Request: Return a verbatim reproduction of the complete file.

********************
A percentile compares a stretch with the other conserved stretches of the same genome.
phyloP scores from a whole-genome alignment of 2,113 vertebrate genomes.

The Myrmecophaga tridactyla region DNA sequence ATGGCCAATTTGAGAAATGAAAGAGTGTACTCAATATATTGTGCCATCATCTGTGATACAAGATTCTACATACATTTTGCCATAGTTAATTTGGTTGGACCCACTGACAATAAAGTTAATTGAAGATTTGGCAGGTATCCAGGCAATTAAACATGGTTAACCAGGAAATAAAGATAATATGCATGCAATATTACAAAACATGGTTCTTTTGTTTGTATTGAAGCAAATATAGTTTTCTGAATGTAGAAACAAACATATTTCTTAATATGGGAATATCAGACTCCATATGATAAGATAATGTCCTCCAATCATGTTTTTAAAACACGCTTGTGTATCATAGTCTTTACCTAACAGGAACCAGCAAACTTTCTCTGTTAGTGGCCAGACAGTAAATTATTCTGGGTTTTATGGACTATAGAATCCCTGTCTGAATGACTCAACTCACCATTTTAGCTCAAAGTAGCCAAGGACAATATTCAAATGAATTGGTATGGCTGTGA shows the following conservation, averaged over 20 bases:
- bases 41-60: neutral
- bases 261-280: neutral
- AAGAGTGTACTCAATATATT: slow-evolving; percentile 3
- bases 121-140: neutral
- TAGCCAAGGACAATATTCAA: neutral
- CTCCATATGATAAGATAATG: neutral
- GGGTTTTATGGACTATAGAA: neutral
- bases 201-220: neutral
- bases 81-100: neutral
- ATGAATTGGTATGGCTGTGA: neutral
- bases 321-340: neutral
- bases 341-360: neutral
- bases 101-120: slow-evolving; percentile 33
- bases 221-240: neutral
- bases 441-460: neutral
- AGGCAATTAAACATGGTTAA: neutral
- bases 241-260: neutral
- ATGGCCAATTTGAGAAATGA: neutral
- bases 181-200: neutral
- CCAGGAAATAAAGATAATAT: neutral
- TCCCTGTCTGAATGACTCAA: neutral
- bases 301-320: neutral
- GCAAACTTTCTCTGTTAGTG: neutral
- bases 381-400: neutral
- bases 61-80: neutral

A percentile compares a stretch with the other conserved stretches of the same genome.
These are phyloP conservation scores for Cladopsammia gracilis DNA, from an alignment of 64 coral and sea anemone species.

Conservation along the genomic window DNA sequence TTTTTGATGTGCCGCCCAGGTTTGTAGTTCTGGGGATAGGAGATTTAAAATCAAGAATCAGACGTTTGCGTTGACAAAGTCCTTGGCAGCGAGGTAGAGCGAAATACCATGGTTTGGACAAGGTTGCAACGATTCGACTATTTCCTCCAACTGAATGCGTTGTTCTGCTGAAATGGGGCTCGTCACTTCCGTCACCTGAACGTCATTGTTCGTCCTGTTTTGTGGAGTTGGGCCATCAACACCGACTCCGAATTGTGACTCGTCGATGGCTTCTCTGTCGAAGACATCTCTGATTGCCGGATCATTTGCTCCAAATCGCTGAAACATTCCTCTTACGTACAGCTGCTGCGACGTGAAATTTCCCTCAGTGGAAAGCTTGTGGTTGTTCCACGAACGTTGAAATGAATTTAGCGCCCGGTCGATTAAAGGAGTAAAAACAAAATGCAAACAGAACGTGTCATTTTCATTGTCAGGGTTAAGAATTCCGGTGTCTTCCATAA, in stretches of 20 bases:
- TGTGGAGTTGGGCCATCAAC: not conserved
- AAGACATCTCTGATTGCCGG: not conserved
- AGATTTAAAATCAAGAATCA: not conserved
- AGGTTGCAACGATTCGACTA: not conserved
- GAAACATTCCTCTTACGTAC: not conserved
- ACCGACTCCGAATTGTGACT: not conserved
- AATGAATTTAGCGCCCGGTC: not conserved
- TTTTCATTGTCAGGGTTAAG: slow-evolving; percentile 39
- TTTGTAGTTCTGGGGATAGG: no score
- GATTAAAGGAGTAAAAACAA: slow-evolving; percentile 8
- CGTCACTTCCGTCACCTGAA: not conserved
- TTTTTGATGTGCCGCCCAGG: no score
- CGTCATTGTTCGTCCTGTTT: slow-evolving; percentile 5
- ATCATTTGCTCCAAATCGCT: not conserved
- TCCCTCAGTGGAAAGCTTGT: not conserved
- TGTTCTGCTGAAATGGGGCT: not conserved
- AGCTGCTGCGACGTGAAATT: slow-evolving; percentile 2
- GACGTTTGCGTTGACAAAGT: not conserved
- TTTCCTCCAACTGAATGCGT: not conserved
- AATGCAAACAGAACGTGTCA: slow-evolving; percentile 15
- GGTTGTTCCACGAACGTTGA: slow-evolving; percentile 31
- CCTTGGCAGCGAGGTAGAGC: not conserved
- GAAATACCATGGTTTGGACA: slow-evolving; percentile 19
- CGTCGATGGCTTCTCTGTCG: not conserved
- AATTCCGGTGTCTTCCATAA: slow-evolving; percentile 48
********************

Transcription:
A percentile compares a stretch with the other conserved stretches of the same genome.
phyloP scores from a whole-genome alignment of 2,113 vertebrate genomes.

The Myrmecophaga tridactyla region DNA sequence ATGGCCAATTTGAGAAATGAAAGAGTGTACTCAATATATTGTGCCATCATCTGTGATACAAGATTCTACATACATTTTGCCATAGTTAATTTGGTTGGACCCACTGACAATAAAGTTAATTGAAGATTTGGCAGGTATCCAGGCAATTAAACATGGTTAACCAGGAAATAAAGATAATATGCATGCAATATTACAAAACATGGTTCTTTTGTTTGTATTGAAGCAAATATAGTTTTCTGAATGTAGAAACAAACATATTTCTTAATATGGGAATATCAGACTCCATATGATAAGATAATGTCCTCCAATCATGTTTTTAAAACACGCTTGTGTATCATAGTCTTTACCTAACAGGAACCAGCAAACTTTCTCTGTTAGTGGCCAGACAGTAAATTATTCTGGGTTTTATGGACTATAGAATCCCTGTCTGAATGACTCAACTCACCATTTTAGCTCAAAGTAGCCAAGGACAATATTCAAATGAATTGGTATGGCTGTGA shows the following conservation, averaged over 20 bases:
- bases 41-60: neutral
- bases 261-280: neutral
- AAGAGTGTACTCAATATATT: slow-evolving; percentile 3
- bases 121-140: neutral
- TAGCCAAGGACAATATTCAA: neutral
- CTCCATATGATAAGATAATG: neutral
- GGGTTTTATGGACTATAGAA: neutral
- bases 201-220: neutral
- bases 81-100: neutral
- ATGAATTGGTATGGCTGTGA: neutral
- bases 321-340: neutral
- bases 341-360: neutral
- bases 101-120: slow-evolving; percentile 33
- bases 221-240: neutral
- bases 441-460: neutral
- AGGCAATTAAACATGGTTAA: neutral
- bases 241-260: neutral
- ATGGCCAATTTGAGAAATGA: neutral
- bases 181-200: neutral
- CCAGGAAATAAAGATAATAT: neutral
- TCCCTGTCTGAATGACTCAA: neutral
- bases 301-320: neutral
- GCAAACTTTCTCTGTTAGTG: neutral
- bases 381-400: neutral
- bases 61-80: neutral

A percentile compares a stretch with the other conserved stretches of the same genome.
These are phyloP conservation scores for Cladopsammia gracilis DNA, from an alignment of 64 coral and sea anemone species.

Conservation along the genomic window DNA sequence TTTTTGATGTGCCGCCCAGGTTTGTAGTTCTGGGGATAGGAGATTTAAAATCAAGAATCAGACGTTTGCGTTGACAAAGTCCTTGGCAGCGAGGTAGAGCGAAATACCATGGTTTGGACAAGGTTGCAACGATTCGACTATTTCCTCCAACTGAATGCGTTGTTCTGCTGAAATGGGGCTCGTCACTTCCGTCACCTGAACGTCATTGTTCGTCCTGTTTTGTGGAGTTGGGCCATCAACACCGACTCCGAATTGTGACTCGTCGATGGCTTCTCTGTCGAAGACATCTCTGATTGCCGGATCATTTGCTCCAAATCGCTGAAACATTCCTCTTACGTACAGCTGCTGCGACGTGAAATTTCCCTCAGTGGAAAGCTTGTGGTTGTTCCACGAACGTTGAAATGAATTTAGCGCCCGGTCGATTAAAGGAGTAAAAACAAAATGCAAACAGAACGTGTCATTTTCATTGTCAGGGTTAAGAATTCCGGTGTCTTCCATAA, in stretches of 20 bases:
- TGTGGAGTTGGGCCATCAAC: not conserved
- AAGACATCTCTGATTGCCGG: not conserved
- AGATTTAAAATCAAGAATCA: not conserved
- AGGTTGCAACGATTCGACTA: not conserved
- GAAACATTCCTCTTACGTAC: not conserved
- ACCGACTCCGAATTGTGACT: not conserved
- AATGAATTTAGCGCCCGGTC: not conserved
- TTTTCATTGTCAGGGTTAAG: slow-evolving; percentile 39
- TTTGTAGTTCTGGGGATAGG: no score
- GATTAAAGGAGTAAAAACAA: slow-evolving; percentile 8
- CGTCACTTCCGTCACCTGAA: not conserved
- TTTTTGATGTGCCGCCCAGG: no score
- CGTCATTGTTCGTCCTGTTT: slow-evolving; percentile 5
- ATCATTTGCTCCAAATCGCT: not conserved
- TCCCTCAGTGGAAAGCTTGT: not conserved
- TGTTCTGCTGAAATGGGGCT: not conserved
- AGCTGCTGCGACGTGAAATT: slow-evolving; percentile 2
- GACGTTTGCGTTGACAAAGT: not conserved
- TTTCCTCCAACTGAATGCGT: not conserved
- AATGCAAACAGAACGTGTCA: slow-evolving; percentile 15
- GGTTGTTCCACGAACGTTGA: slow-evolving; percentile 31
- CCTTGGCAGCGAGGTAGAGC: not conserved
- GAAATACCATGGTTTGGACA: slow-evolving; percentile 19
- CGTCGATGGCTTCTCTGTCG: not conserved
- AATTCCGGTGTCTTCCATAA: slow-evolving; percentile 48